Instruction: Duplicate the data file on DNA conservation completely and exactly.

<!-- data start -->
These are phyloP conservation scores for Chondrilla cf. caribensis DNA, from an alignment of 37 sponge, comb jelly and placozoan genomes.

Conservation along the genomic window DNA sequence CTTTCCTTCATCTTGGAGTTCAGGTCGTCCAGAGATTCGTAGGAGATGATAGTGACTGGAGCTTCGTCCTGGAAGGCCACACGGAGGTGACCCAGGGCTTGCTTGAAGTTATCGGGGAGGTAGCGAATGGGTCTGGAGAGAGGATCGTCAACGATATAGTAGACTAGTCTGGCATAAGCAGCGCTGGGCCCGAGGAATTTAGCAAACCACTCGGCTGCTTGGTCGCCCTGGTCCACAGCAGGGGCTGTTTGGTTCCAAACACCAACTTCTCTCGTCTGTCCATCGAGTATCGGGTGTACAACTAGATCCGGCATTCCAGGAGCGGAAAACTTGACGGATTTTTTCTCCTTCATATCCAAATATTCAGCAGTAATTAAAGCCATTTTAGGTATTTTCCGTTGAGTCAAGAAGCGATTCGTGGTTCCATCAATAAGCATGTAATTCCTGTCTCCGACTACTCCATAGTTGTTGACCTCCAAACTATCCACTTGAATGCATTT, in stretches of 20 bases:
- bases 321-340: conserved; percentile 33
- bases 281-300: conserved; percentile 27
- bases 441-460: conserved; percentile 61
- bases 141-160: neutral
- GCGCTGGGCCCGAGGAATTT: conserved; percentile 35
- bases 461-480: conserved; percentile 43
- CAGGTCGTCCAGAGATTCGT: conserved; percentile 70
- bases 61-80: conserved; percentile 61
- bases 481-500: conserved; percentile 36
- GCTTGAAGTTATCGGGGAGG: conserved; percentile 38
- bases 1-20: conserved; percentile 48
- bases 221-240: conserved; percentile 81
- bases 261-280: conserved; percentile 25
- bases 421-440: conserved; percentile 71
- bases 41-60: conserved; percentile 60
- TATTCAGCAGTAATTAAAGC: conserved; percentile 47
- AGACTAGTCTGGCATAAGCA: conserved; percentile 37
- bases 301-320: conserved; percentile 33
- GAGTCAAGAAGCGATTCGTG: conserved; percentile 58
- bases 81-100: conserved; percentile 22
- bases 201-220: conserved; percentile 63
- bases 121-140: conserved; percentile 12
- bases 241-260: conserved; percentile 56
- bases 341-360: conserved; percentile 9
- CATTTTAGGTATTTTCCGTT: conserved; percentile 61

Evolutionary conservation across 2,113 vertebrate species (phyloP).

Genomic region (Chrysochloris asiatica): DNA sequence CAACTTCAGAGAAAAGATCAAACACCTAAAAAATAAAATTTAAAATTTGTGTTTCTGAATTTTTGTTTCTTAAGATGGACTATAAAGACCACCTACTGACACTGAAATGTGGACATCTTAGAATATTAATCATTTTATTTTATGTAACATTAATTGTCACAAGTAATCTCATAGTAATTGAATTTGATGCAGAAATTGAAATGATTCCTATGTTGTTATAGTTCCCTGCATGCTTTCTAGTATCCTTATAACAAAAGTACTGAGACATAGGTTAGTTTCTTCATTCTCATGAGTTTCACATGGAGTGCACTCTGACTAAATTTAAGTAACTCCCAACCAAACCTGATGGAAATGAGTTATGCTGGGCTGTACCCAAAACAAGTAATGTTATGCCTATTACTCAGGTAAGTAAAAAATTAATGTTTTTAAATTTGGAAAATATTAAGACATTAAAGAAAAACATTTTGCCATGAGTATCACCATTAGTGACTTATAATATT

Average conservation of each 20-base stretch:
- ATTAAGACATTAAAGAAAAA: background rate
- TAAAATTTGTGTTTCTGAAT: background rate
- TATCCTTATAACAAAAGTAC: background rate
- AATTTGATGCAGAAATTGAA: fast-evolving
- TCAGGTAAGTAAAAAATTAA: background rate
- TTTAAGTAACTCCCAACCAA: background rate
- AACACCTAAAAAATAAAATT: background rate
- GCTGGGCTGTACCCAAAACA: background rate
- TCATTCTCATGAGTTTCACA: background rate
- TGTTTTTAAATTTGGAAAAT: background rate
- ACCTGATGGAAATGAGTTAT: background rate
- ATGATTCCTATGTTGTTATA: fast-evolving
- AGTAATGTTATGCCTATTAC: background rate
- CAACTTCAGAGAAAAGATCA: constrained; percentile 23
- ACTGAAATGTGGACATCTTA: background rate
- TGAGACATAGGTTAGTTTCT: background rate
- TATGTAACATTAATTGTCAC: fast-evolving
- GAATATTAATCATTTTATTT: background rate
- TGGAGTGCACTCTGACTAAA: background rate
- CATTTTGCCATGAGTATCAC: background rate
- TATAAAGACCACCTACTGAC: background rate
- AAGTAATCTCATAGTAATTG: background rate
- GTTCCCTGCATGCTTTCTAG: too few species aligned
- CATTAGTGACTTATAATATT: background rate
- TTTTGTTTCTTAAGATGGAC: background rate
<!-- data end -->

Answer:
These are phyloP conservation scores for Chondrilla cf. caribensis DNA, from an alignment of 37 sponge, comb jelly and placozoan genomes.

Conservation along the genomic window DNA sequence CTTTCCTTCATCTTGGAGTTCAGGTCGTCCAGAGATTCGTAGGAGATGATAGTGACTGGAGCTTCGTCCTGGAAGGCCACACGGAGGTGACCCAGGGCTTGCTTGAAGTTATCGGGGAGGTAGCGAATGGGTCTGGAGAGAGGATCGTCAACGATATAGTAGACTAGTCTGGCATAAGCAGCGCTGGGCCCGAGGAATTTAGCAAACCACTCGGCTGCTTGGTCGCCCTGGTCCACAGCAGGGGCTGTTTGGTTCCAAACACCAACTTCTCTCGTCTGTCCATCGAGTATCGGGTGTACAACTAGATCCGGCATTCCAGGAGCGGAAAACTTGACGGATTTTTTCTCCTTCATATCCAAATATTCAGCAGTAATTAAAGCCATTTTAGGTATTTTCCGTTGAGTCAAGAAGCGATTCGTGGTTCCATCAATAAGCATGTAATTCCTGTCTCCGACTACTCCATAGTTGTTGACCTCCAAACTATCCACTTGAATGCATTT, in stretches of 20 bases:
- bases 321-340: conserved; percentile 33
- bases 281-300: conserved; percentile 27
- bases 441-460: conserved; percentile 61
- bases 141-160: neutral
- GCGCTGGGCCCGAGGAATTT: conserved; percentile 35
- bases 461-480: conserved; percentile 43
- CAGGTCGTCCAGAGATTCGT: conserved; percentile 70
- bases 61-80: conserved; percentile 61
- bases 481-500: conserved; percentile 36
- GCTTGAAGTTATCGGGGAGG: conserved; percentile 38
- bases 1-20: conserved; percentile 48
- bases 221-240: conserved; percentile 81
- bases 261-280: conserved; percentile 25
- bases 421-440: conserved; percentile 71
- bases 41-60: conserved; percentile 60
- TATTCAGCAGTAATTAAAGC: conserved; percentile 47
- AGACTAGTCTGGCATAAGCA: conserved; percentile 37
- bases 301-320: conserved; percentile 33
- GAGTCAAGAAGCGATTCGTG: conserved; percentile 58
- bases 81-100: conserved; percentile 22
- bases 201-220: conserved; percentile 63
- bases 121-140: conserved; percentile 12
- bases 241-260: conserved; percentile 56
- bases 341-360: conserved; percentile 9
- CATTTTAGGTATTTTCCGTT: conserved; percentile 61

Evolutionary conservation across 2,113 vertebrate species (phyloP).

Genomic region (Chrysochloris asiatica): DNA sequence CAACTTCAGAGAAAAGATCAAACACCTAAAAAATAAAATTTAAAATTTGTGTTTCTGAATTTTTGTTTCTTAAGATGGACTATAAAGACCACCTACTGACACTGAAATGTGGACATCTTAGAATATTAATCATTTTATTTTATGTAACATTAATTGTCACAAGTAATCTCATAGTAATTGAATTTGATGCAGAAATTGAAATGATTCCTATGTTGTTATAGTTCCCTGCATGCTTTCTAGTATCCTTATAACAAAAGTACTGAGACATAGGTTAGTTTCTTCATTCTCATGAGTTTCACATGGAGTGCACTCTGACTAAATTTAAGTAACTCCCAACCAAACCTGATGGAAATGAGTTATGCTGGGCTGTACCCAAAACAAGTAATGTTATGCCTATTACTCAGGTAAGTAAAAAATTAATGTTTTTAAATTTGGAAAATATTAAGACATTAAAGAAAAACATTTTGCCATGAGTATCACCATTAGTGACTTATAATATT

Average conservation of each 20-base stretch:
- ATTAAGACATTAAAGAAAAA: background rate
- TAAAATTTGTGTTTCTGAAT: background rate
- TATCCTTATAACAAAAGTAC: background rate
- AATTTGATGCAGAAATTGAA: fast-evolving
- TCAGGTAAGTAAAAAATTAA: background rate
- TTTAAGTAACTCCCAACCAA: background rate
- AACACCTAAAAAATAAAATT: background rate
- GCTGGGCTGTACCCAAAACA: background rate
- TCATTCTCATGAGTTTCACA: background rate
- TGTTTTTAAATTTGGAAAAT: background rate
- ACCTGATGGAAATGAGTTAT: background rate
- ATGATTCCTATGTTGTTATA: fast-evolving
- AGTAATGTTATGCCTATTAC: background rate
- CAACTTCAGAGAAAAGATCA: constrained; percentile 23
- ACTGAAATGTGGACATCTTA: background rate
- TGAGACATAGGTTAGTTTCT: background rate
- TATGTAACATTAATTGTCAC: fast-evolving
- GAATATTAATCATTTTATTT: background rate
- TGGAGTGCACTCTGACTAAA: background rate
- CATTTTGCCATGAGTATCAC: background rate
- TATAAAGACCACCTACTGAC: background rate
- AAGTAATCTCATAGTAATTG: background rate
- GTTCCCTGCATGCTTTCTAG: too few species aligned
- CATTAGTGACTTATAATATT: background rate
- TTTTGTTTCTTAAGATGGAC: background rate